Day 187 of 365
Tonight was tough. I had to say goodbye to Rostropovich. I am going to miss him very much. I cried all the way to the house where we delivered him. I hope he’s going to be okay. Their last rooster was killed by a predator. I hope, hope, hope he’s going to be okay.
We really wanted to keep him, but we do not have a large enough flock for three roosters. We have Rooster, and I have to keep Dvorak, as he was always such a mama’s boy. I just wanted to keep Rostropovich as well. But he was starting to bother the girls who were low in the pecking order, and just a few were getting all of his attention. He wasn’t too rough, but there just aren’t enough hens to go around. So Ruby and a few of the younger girls were being bothered by him. I learned a long time ago that, when a rooster starts picking on a favorite or two, you have to make a change. He will wear her down, and it will impact her health big time. I decided a few years ago that I would be way more proactive and never let that happen again. Plus, it was Ruby. Ruby is the special.
On top of this Rostropovich really loved to sing! He would get on top of the rocks and just crow and crow and crow and crow. Then he would get Rooster going. Then Dvorak would join in. We live in out in the country but do have neighbors fairly close. Last weekend, Ron said, “You have one week to find a home for that rooster.” I understood.
He’s so absolutely beautiful, and he’s a very, very good rooster. In the photo, he’s the rooster on the right. Just look at that tail. Both of these birds are magnificent. I knew I would be able to find a home for him, and I did within a few hours of posting his picture and telling his story. The lady wrote me though and said she had to be honest because she could tell I loved him. She told me their last one had been taken by a predator. This is so common. It would be impossible for me to find a rooster a home if I held everyone to my standards for chicken safety. I mean, we have Great Pyrenees. They help more than I can say. So I told the lady that I would just be thankful for him to have his own flock and have a chance. She also seemed to really love chickens.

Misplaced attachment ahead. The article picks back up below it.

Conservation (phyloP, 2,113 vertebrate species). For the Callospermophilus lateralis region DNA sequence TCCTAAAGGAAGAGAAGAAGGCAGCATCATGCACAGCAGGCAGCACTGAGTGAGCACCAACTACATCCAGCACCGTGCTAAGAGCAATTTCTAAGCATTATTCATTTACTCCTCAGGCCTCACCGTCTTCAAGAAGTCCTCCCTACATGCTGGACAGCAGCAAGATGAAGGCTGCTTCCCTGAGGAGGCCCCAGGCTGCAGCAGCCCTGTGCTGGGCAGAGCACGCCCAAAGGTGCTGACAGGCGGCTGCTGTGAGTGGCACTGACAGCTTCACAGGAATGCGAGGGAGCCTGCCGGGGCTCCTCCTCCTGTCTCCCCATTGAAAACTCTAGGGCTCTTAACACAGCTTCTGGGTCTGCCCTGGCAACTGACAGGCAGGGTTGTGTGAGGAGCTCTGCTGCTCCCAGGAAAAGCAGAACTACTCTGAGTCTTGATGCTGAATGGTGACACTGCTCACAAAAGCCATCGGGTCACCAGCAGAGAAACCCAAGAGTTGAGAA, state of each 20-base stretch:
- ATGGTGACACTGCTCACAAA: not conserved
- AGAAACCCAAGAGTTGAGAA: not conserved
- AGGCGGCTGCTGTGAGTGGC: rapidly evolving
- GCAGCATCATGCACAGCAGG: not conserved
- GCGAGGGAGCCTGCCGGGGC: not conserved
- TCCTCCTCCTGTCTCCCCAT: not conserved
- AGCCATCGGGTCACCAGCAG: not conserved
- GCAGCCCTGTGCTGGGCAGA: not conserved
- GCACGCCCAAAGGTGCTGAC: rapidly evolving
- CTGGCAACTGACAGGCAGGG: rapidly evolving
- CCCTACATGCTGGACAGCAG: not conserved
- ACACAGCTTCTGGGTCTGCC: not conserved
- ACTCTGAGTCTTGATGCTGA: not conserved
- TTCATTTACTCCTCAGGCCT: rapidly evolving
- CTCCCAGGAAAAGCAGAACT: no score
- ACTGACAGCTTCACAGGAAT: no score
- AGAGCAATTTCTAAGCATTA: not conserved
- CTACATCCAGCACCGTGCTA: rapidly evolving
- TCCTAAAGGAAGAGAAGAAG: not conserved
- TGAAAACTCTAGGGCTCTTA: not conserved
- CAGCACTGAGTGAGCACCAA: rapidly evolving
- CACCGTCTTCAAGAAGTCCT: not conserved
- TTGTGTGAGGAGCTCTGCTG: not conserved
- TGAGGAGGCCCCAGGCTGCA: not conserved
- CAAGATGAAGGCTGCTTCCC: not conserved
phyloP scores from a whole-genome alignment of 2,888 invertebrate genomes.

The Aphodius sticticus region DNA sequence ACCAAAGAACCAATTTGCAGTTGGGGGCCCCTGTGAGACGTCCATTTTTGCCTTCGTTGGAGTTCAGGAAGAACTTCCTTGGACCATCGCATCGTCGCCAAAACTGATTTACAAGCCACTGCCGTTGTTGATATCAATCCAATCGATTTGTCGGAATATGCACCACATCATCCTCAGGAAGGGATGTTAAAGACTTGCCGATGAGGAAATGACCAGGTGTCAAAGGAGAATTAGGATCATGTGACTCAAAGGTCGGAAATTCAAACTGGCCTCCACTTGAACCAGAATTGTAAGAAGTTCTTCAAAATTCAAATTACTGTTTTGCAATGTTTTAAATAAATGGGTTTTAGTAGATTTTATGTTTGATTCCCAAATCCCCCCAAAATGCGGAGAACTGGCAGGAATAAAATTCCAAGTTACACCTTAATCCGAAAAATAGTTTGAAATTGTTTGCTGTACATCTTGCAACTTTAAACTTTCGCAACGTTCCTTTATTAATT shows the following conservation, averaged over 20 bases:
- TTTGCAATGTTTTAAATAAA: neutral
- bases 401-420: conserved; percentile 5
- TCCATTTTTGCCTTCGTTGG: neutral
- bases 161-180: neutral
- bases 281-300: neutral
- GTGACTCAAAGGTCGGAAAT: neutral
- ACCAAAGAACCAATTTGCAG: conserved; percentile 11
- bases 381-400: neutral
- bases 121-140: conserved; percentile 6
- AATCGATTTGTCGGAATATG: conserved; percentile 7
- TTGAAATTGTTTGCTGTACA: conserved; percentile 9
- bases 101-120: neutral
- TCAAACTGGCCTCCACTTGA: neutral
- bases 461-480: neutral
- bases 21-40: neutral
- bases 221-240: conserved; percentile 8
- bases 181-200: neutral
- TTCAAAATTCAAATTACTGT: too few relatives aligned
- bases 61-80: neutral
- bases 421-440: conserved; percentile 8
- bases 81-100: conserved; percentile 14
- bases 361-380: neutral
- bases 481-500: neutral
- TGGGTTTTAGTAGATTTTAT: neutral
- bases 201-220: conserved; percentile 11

Still, I cried and cried taking him over there tonight.
When I scooped him up to kidnap him, he didn’t even fuss. So I snuggled him and told him to be brave, to be tough, to be smart. I hope he understood. I tried to think about what I was saying so deeply, hoping he might read something from me about what was about to happen. Most of my chickens don’t study me very much though. I study all of them, but only a few have deeply studied me right back. One was Poe.
Anyway, we drove him over and played Tom Petty for him for the drive. Birds always like music, I have found. I sure hope he makes it. The good news/bad news is that it’s not that far from here, and they free range their chickens. This means I can drive by and try to see him. You know I am going to be doing that.
I should add a small side story at the end of this one. Ron and I drove Rostropovich over to his new home, but our teen wanted to stay home. We wouldn’t be gone long anyway, but we told him he would have to watch Bairre, who has been a little terror all day long. Boudica was very frustrated with her new little brother today and has been staying away, refusing to play with him. But when we got home from delivering the rooster, I found our teen on his computer playing video games with Boudica fenced into the front of the house via a baby gate, stuck babysitting Bairre. I swear, when she saw me, it was like “thank goodness your home.” I told her I was so sorry.
I grumped at our son for making Boudica do his work, and he said he only sort of felt badly because Boudica is a better babysitter. Teenagers.